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Press Release

U-Haul and Employee Plead Guilty to Felony Violations of the Hazardous Materials Regulations

For Immediate Release
U.S. Attorney's Office, Eastern District of Pennsylvania

PHILADELPHIA – First Assistant United States Attorney Jennifer Arbittier Williams today announced that U-Haul Company of Pennsylvania and Miguel Rivera, the general manager of U-Haul’s Hunting Park location, pled guilty today to two felony counts of violating hazardous materials regulations.

In July 2014, a propane cylinder attached to a food truck exploded in Philadelphia, killing two people and injuring others. A subsequent investigation revealed that U-Haul Company of Pennsylvania had willfully and recklessly allowed untrained workers to handle propane, a hazardous material, in violation of its statutory obligations. Miguel Rivera aided and abetted the company's violations. As the manager, Rivera was fully trained and certified to handle propane, yet he requested or required the untrained employees to fill propane cylinders for customers, knowing that they had not completed (or even started) training. Over a three-week period seen in surveillance footage, untrained workers filled propane cylinders more than 60 times, in violation of the law and U-Haul Company of Pennsylvania's own policy.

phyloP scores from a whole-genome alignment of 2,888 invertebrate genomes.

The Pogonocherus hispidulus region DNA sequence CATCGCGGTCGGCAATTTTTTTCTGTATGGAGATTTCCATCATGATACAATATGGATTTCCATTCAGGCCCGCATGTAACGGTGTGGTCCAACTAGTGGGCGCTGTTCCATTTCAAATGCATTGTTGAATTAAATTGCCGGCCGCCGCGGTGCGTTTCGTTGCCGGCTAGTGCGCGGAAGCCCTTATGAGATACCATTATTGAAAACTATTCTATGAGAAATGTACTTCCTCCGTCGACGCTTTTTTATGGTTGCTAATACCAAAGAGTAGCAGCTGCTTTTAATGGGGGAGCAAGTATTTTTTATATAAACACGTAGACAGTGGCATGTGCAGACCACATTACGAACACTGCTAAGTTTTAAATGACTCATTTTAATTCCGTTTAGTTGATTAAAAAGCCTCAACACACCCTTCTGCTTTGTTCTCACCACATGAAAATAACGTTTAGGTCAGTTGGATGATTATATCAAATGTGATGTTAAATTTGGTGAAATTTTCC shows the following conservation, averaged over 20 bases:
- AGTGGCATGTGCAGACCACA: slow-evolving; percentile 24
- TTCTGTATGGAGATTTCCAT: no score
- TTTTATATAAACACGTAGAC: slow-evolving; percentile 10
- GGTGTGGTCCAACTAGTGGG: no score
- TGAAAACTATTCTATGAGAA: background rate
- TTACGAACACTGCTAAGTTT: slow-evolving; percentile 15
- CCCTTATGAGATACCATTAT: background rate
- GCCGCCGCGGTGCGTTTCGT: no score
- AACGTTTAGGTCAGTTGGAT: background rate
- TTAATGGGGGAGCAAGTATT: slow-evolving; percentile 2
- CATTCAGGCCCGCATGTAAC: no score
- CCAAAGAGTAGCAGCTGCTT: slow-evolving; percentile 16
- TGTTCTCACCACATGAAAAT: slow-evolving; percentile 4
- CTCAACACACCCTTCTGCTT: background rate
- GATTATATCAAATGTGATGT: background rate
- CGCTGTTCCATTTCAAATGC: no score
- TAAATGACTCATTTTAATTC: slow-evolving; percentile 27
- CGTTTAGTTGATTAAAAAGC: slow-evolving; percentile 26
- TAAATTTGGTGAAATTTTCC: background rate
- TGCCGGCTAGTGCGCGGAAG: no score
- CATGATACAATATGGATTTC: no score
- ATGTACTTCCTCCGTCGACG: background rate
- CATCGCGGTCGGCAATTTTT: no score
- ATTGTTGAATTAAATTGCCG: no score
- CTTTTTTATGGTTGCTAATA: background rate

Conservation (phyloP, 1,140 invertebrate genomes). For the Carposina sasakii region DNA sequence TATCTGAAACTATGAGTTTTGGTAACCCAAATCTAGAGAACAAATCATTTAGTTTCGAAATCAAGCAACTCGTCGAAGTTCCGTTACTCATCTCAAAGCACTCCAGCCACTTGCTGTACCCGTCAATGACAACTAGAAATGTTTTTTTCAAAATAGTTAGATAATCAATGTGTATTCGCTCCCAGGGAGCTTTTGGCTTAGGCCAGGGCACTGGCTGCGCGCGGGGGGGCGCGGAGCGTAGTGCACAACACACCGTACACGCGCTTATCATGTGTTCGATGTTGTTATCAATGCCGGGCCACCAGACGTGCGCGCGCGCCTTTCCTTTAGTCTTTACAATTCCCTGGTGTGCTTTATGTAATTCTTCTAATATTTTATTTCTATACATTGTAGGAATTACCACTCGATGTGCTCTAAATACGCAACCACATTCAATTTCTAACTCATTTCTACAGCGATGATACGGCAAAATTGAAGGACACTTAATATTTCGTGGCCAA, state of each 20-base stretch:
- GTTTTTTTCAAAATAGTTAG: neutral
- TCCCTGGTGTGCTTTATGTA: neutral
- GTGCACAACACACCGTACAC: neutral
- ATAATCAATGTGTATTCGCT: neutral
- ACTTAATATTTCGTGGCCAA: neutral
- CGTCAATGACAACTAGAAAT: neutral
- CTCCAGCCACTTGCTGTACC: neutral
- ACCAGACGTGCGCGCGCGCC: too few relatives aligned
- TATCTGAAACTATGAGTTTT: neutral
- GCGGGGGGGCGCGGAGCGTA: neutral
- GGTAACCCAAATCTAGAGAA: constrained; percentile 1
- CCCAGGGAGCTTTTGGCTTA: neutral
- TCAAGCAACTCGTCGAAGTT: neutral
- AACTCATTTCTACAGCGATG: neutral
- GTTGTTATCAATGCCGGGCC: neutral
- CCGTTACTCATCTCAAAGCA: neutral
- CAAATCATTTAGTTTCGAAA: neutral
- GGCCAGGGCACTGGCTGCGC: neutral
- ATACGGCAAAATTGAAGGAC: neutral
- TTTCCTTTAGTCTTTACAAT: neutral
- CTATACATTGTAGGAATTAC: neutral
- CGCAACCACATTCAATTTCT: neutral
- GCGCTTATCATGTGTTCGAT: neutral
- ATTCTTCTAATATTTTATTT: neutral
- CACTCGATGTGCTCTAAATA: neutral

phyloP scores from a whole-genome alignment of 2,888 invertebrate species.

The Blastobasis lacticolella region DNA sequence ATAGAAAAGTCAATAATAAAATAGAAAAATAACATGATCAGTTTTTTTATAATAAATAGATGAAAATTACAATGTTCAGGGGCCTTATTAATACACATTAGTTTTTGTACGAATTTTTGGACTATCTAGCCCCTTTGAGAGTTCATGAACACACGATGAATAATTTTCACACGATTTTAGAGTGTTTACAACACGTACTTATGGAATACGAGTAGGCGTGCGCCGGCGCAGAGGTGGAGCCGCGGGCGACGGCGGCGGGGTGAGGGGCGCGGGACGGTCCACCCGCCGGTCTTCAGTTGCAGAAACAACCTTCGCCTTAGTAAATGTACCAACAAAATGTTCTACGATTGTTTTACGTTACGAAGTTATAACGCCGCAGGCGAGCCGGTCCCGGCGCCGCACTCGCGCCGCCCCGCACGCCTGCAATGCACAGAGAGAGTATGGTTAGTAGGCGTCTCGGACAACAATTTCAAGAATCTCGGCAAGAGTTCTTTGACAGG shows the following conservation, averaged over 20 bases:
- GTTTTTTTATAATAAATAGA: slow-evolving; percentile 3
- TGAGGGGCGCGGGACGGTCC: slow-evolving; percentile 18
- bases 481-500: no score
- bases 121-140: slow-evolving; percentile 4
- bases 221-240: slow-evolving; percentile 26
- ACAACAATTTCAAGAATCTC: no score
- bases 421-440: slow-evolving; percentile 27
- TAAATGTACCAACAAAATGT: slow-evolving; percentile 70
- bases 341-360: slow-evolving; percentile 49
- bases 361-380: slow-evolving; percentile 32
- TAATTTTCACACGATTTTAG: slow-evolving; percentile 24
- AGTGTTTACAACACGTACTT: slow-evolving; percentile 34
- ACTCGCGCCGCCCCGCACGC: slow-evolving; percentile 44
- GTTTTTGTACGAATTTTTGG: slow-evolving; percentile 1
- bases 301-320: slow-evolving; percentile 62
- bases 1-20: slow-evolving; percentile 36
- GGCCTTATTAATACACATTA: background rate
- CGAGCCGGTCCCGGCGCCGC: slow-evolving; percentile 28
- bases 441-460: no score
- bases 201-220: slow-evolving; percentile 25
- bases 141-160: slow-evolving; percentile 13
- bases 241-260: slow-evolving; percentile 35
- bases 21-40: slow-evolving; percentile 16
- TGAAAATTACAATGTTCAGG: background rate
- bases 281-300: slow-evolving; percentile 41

“The hazardous materials regulations exist to protect public safety, and today’s guilty pleas are an important step towards ensuring compliance with those protocols,” said First Assistant U.S. Attorney Williams.  “We hope that these guilty pleas afford the victims in this tragedy some measure of closure to this long and difficult chapter in their lives.”

The case was investigated by the Department of Transportation Office of Inspector General, the Federal Bureau of Investigation, and the Bureau of Alcohol, Tobacco, Firearms and Explosives, with assistance from the Philadelphia Police and the Philadelphia Fire Department. It is being prosecuted by Assistant United States Attorney Elizabeth Abrams.                                                            

Updated January 29, 2019